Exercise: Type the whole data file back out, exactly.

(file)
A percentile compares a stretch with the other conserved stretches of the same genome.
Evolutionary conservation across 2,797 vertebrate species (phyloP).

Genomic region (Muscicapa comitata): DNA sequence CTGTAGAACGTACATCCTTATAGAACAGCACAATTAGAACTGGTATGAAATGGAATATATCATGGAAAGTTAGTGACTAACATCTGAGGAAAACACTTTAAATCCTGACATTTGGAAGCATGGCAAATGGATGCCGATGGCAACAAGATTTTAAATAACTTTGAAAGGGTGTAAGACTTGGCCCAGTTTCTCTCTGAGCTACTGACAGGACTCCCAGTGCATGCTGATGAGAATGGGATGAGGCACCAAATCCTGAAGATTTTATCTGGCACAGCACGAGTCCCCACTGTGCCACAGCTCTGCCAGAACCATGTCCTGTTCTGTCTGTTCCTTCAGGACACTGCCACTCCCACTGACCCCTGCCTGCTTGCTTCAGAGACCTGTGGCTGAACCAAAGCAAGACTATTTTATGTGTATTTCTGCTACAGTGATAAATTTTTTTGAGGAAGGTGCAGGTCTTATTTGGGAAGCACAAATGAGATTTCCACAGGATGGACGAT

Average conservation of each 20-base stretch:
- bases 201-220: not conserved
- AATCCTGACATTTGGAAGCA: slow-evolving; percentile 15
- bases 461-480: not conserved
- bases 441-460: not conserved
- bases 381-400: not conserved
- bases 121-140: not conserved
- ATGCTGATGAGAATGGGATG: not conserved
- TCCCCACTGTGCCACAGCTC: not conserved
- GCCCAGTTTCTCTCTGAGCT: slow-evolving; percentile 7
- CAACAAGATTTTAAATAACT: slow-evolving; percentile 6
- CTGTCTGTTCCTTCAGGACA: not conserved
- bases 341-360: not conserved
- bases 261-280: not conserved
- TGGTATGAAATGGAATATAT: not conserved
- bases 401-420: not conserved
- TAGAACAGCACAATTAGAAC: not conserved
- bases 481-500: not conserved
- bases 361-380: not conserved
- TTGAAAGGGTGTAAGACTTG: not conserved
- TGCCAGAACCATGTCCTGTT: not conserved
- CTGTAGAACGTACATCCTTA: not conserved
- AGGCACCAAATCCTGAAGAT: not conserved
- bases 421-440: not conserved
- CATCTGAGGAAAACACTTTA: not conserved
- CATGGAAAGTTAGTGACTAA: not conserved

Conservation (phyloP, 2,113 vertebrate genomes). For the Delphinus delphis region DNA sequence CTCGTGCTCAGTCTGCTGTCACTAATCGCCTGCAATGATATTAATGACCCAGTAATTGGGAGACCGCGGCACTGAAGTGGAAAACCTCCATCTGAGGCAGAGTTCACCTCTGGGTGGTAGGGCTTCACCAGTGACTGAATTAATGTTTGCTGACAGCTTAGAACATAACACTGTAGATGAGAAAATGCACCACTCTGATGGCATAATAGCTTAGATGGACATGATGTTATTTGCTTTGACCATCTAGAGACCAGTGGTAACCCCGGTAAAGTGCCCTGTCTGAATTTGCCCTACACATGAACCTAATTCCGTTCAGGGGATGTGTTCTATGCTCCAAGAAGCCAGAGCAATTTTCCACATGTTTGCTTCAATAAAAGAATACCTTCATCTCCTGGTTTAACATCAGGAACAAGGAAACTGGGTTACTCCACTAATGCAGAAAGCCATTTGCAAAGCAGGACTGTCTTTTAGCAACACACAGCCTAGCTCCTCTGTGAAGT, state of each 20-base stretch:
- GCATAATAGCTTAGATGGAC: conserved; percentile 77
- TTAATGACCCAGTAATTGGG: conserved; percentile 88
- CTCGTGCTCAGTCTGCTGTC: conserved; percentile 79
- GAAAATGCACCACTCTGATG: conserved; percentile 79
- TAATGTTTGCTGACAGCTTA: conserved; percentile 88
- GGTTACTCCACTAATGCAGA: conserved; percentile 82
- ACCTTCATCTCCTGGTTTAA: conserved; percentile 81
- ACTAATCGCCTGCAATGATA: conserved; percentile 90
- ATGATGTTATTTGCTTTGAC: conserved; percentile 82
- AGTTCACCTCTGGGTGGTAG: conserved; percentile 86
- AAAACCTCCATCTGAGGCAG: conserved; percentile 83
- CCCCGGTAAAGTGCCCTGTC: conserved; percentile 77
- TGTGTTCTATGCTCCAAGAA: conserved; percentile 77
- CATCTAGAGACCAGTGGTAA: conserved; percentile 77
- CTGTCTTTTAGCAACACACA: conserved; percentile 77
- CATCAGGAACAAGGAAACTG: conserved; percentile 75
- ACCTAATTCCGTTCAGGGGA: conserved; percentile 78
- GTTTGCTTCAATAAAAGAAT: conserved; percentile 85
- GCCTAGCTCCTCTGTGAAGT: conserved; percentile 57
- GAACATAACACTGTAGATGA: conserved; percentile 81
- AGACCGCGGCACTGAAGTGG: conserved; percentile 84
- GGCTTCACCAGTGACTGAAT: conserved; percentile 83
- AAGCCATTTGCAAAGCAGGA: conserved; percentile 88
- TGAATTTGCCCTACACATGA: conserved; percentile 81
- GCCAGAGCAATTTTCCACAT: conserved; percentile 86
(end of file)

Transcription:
A percentile compares a stretch with the other conserved stretches of the same genome.
Evolutionary conservation across 2,797 vertebrate species (phyloP).

Genomic region (Muscicapa comitata): DNA sequence CTGTAGAACGTACATCCTTATAGAACAGCACAATTAGAACTGGTATGAAATGGAATATATCATGGAAAGTTAGTGACTAACATCTGAGGAAAACACTTTAAATCCTGACATTTGGAAGCATGGCAAATGGATGCCGATGGCAACAAGATTTTAAATAACTTTGAAAGGGTGTAAGACTTGGCCCAGTTTCTCTCTGAGCTACTGACAGGACTCCCAGTGCATGCTGATGAGAATGGGATGAGGCACCAAATCCTGAAGATTTTATCTGGCACAGCACGAGTCCCCACTGTGCCACAGCTCTGCCAGAACCATGTCCTGTTCTGTCTGTTCCTTCAGGACACTGCCACTCCCACTGACCCCTGCCTGCTTGCTTCAGAGACCTGTGGCTGAACCAAAGCAAGACTATTTTATGTGTATTTCTGCTACAGTGATAAATTTTTTTGAGGAAGGTGCAGGTCTTATTTGGGAAGCACAAATGAGATTTCCACAGGATGGACGAT

Average conservation of each 20-base stretch:
- bases 201-220: not conserved
- AATCCTGACATTTGGAAGCA: slow-evolving; percentile 15
- bases 461-480: not conserved
- bases 441-460: not conserved
- bases 381-400: not conserved
- bases 121-140: not conserved
- ATGCTGATGAGAATGGGATG: not conserved
- TCCCCACTGTGCCACAGCTC: not conserved
- GCCCAGTTTCTCTCTGAGCT: slow-evolving; percentile 7
- CAACAAGATTTTAAATAACT: slow-evolving; percentile 6
- CTGTCTGTTCCTTCAGGACA: not conserved
- bases 341-360: not conserved
- bases 261-280: not conserved
- TGGTATGAAATGGAATATAT: not conserved
- bases 401-420: not conserved
- TAGAACAGCACAATTAGAAC: not conserved
- bases 481-500: not conserved
- bases 361-380: not conserved
- TTGAAAGGGTGTAAGACTTG: not conserved
- TGCCAGAACCATGTCCTGTT: not conserved
- CTGTAGAACGTACATCCTTA: not conserved
- AGGCACCAAATCCTGAAGAT: not conserved
- bases 421-440: not conserved
- CATCTGAGGAAAACACTTTA: not conserved
- CATGGAAAGTTAGTGACTAA: not conserved

Conservation (phyloP, 2,113 vertebrate genomes). For the Delphinus delphis region DNA sequence CTCGTGCTCAGTCTGCTGTCACTAATCGCCTGCAATGATATTAATGACCCAGTAATTGGGAGACCGCGGCACTGAAGTGGAAAACCTCCATCTGAGGCAGAGTTCACCTCTGGGTGGTAGGGCTTCACCAGTGACTGAATTAATGTTTGCTGACAGCTTAGAACATAACACTGTAGATGAGAAAATGCACCACTCTGATGGCATAATAGCTTAGATGGACATGATGTTATTTGCTTTGACCATCTAGAGACCAGTGGTAACCCCGGTAAAGTGCCCTGTCTGAATTTGCCCTACACATGAACCTAATTCCGTTCAGGGGATGTGTTCTATGCTCCAAGAAGCCAGAGCAATTTTCCACATGTTTGCTTCAATAAAAGAATACCTTCATCTCCTGGTTTAACATCAGGAACAAGGAAACTGGGTTACTCCACTAATGCAGAAAGCCATTTGCAAAGCAGGACTGTCTTTTAGCAACACACAGCCTAGCTCCTCTGTGAAGT, state of each 20-base stretch:
- GCATAATAGCTTAGATGGAC: conserved; percentile 77
- TTAATGACCCAGTAATTGGG: conserved; percentile 88
- CTCGTGCTCAGTCTGCTGTC: conserved; percentile 79
- GAAAATGCACCACTCTGATG: conserved; percentile 79
- TAATGTTTGCTGACAGCTTA: conserved; percentile 88
- GGTTACTCCACTAATGCAGA: conserved; percentile 82
- ACCTTCATCTCCTGGTTTAA: conserved; percentile 81
- ACTAATCGCCTGCAATGATA: conserved; percentile 90
- ATGATGTTATTTGCTTTGAC: conserved; percentile 82
- AGTTCACCTCTGGGTGGTAG: conserved; percentile 86
- AAAACCTCCATCTGAGGCAG: conserved; percentile 83
- CCCCGGTAAAGTGCCCTGTC: conserved; percentile 77
- TGTGTTCTATGCTCCAAGAA: conserved; percentile 77
- CATCTAGAGACCAGTGGTAA: conserved; percentile 77
- CTGTCTTTTAGCAACACACA: conserved; percentile 77
- CATCAGGAACAAGGAAACTG: conserved; percentile 75
- ACCTAATTCCGTTCAGGGGA: conserved; percentile 78
- GTTTGCTTCAATAAAAGAAT: conserved; percentile 85
- GCCTAGCTCCTCTGTGAAGT: conserved; percentile 57
- GAACATAACACTGTAGATGA: conserved; percentile 81
- AGACCGCGGCACTGAAGTGG: conserved; percentile 84
- GGCTTCACCAGTGACTGAAT: conserved; percentile 83
- AAGCCATTTGCAAAGCAGGA: conserved; percentile 88
- TGAATTTGCCCTACACATGA: conserved; percentile 81
- GCCAGAGCAATTTTCCACAT: conserved; percentile 86